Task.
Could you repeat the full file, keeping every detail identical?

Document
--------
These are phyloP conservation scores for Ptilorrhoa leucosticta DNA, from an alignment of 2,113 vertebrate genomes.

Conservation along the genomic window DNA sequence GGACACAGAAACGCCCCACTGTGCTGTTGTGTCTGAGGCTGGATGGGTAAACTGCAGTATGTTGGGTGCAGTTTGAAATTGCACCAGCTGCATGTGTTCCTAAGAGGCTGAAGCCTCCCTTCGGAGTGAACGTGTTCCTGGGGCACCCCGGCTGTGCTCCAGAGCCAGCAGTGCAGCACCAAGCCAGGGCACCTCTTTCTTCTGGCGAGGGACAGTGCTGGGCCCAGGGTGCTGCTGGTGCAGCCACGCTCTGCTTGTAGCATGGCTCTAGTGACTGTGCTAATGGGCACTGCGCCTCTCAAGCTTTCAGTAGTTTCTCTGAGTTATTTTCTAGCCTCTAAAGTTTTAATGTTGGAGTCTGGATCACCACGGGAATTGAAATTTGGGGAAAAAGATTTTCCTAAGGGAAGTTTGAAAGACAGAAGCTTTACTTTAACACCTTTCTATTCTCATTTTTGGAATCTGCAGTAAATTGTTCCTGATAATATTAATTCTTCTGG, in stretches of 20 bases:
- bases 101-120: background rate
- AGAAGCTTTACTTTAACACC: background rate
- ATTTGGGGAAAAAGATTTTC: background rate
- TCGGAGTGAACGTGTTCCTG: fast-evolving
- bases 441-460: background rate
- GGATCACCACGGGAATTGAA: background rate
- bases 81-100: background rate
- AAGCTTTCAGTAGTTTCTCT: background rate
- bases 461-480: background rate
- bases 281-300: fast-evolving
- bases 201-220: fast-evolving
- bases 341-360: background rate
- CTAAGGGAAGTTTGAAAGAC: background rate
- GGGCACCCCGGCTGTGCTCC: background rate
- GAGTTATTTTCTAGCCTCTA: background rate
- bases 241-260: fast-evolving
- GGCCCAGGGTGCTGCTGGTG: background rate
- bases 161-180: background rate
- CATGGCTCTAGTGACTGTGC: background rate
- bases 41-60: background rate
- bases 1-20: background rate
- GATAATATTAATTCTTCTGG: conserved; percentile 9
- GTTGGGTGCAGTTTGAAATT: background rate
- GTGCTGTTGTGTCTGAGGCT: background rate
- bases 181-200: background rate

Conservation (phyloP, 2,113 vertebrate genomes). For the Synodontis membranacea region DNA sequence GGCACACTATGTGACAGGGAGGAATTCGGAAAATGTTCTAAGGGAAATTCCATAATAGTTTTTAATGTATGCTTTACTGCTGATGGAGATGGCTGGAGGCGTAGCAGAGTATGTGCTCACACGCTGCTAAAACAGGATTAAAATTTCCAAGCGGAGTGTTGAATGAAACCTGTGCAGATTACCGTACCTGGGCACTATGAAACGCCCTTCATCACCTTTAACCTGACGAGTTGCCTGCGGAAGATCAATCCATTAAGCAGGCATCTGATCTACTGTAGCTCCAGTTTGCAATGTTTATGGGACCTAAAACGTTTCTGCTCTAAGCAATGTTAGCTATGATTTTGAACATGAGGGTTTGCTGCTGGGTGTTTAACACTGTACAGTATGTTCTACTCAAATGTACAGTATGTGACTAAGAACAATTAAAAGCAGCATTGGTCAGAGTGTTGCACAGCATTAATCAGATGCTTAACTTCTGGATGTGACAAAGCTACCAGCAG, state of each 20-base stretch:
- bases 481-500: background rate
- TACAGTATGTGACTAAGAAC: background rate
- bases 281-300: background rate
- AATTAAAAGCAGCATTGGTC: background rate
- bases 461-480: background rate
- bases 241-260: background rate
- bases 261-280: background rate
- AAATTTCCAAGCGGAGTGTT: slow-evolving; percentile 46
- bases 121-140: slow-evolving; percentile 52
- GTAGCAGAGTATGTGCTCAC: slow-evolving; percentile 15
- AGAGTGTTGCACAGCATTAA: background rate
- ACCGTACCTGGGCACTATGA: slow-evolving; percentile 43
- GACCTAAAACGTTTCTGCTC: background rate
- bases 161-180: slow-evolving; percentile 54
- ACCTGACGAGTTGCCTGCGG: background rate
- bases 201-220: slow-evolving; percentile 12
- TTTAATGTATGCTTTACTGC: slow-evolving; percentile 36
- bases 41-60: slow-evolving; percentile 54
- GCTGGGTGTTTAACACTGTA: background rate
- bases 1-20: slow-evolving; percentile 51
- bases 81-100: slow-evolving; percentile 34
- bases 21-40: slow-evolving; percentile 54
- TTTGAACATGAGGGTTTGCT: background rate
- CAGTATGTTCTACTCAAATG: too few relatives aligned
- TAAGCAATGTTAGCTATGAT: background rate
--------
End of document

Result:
These are phyloP conservation scores for Ptilorrhoa leucosticta DNA, from an alignment of 2,113 vertebrate genomes.

Conservation along the genomic window DNA sequence GGACACAGAAACGCCCCACTGTGCTGTTGTGTCTGAGGCTGGATGGGTAAACTGCAGTATGTTGGGTGCAGTTTGAAATTGCACCAGCTGCATGTGTTCCTAAGAGGCTGAAGCCTCCCTTCGGAGTGAACGTGTTCCTGGGGCACCCCGGCTGTGCTCCAGAGCCAGCAGTGCAGCACCAAGCCAGGGCACCTCTTTCTTCTGGCGAGGGACAGTGCTGGGCCCAGGGTGCTGCTGGTGCAGCCACGCTCTGCTTGTAGCATGGCTCTAGTGACTGTGCTAATGGGCACTGCGCCTCTCAAGCTTTCAGTAGTTTCTCTGAGTTATTTTCTAGCCTCTAAAGTTTTAATGTTGGAGTCTGGATCACCACGGGAATTGAAATTTGGGGAAAAAGATTTTCCTAAGGGAAGTTTGAAAGACAGAAGCTTTACTTTAACACCTTTCTATTCTCATTTTTGGAATCTGCAGTAAATTGTTCCTGATAATATTAATTCTTCTGG, in stretches of 20 bases:
- bases 101-120: background rate
- AGAAGCTTTACTTTAACACC: background rate
- ATTTGGGGAAAAAGATTTTC: background rate
- TCGGAGTGAACGTGTTCCTG: fast-evolving
- bases 441-460: background rate
- GGATCACCACGGGAATTGAA: background rate
- bases 81-100: background rate
- AAGCTTTCAGTAGTTTCTCT: background rate
- bases 461-480: background rate
- bases 281-300: fast-evolving
- bases 201-220: fast-evolving
- bases 341-360: background rate
- CTAAGGGAAGTTTGAAAGAC: background rate
- GGGCACCCCGGCTGTGCTCC: background rate
- GAGTTATTTTCTAGCCTCTA: background rate
- bases 241-260: fast-evolving
- GGCCCAGGGTGCTGCTGGTG: background rate
- bases 161-180: background rate
- CATGGCTCTAGTGACTGTGC: background rate
- bases 41-60: background rate
- bases 1-20: background rate
- GATAATATTAATTCTTCTGG: conserved; percentile 9
- GTTGGGTGCAGTTTGAAATT: background rate
- GTGCTGTTGTGTCTGAGGCT: background rate
- bases 181-200: background rate

Conservation (phyloP, 2,113 vertebrate genomes). For the Synodontis membranacea region DNA sequence GGCACACTATGTGACAGGGAGGAATTCGGAAAATGTTCTAAGGGAAATTCCATAATAGTTTTTAATGTATGCTTTACTGCTGATGGAGATGGCTGGAGGCGTAGCAGAGTATGTGCTCACACGCTGCTAAAACAGGATTAAAATTTCCAAGCGGAGTGTTGAATGAAACCTGTGCAGATTACCGTACCTGGGCACTATGAAACGCCCTTCATCACCTTTAACCTGACGAGTTGCCTGCGGAAGATCAATCCATTAAGCAGGCATCTGATCTACTGTAGCTCCAGTTTGCAATGTTTATGGGACCTAAAACGTTTCTGCTCTAAGCAATGTTAGCTATGATTTTGAACATGAGGGTTTGCTGCTGGGTGTTTAACACTGTACAGTATGTTCTACTCAAATGTACAGTATGTGACTAAGAACAATTAAAAGCAGCATTGGTCAGAGTGTTGCACAGCATTAATCAGATGCTTAACTTCTGGATGTGACAAAGCTACCAGCAG, state of each 20-base stretch:
- bases 481-500: background rate
- TACAGTATGTGACTAAGAAC: background rate
- bases 281-300: background rate
- AATTAAAAGCAGCATTGGTC: background rate
- bases 461-480: background rate
- bases 241-260: background rate
- bases 261-280: background rate
- AAATTTCCAAGCGGAGTGTT: slow-evolving; percentile 46
- bases 121-140: slow-evolving; percentile 52
- GTAGCAGAGTATGTGCTCAC: slow-evolving; percentile 15
- AGAGTGTTGCACAGCATTAA: background rate
- ACCGTACCTGGGCACTATGA: slow-evolving; percentile 43
- GACCTAAAACGTTTCTGCTC: background rate
- bases 161-180: slow-evolving; percentile 54
- ACCTGACGAGTTGCCTGCGG: background rate
- bases 201-220: slow-evolving; percentile 12
- TTTAATGTATGCTTTACTGC: slow-evolving; percentile 36
- bases 41-60: slow-evolving; percentile 54
- GCTGGGTGTTTAACACTGTA: background rate
- bases 1-20: slow-evolving; percentile 51
- bases 81-100: slow-evolving; percentile 34
- bases 21-40: slow-evolving; percentile 54
- TTTGAACATGAGGGTTTGCT: background rate
- CAGTATGTTCTACTCAAATG: too few relatives aligned
- TAAGCAATGTTAGCTATGAT: background rate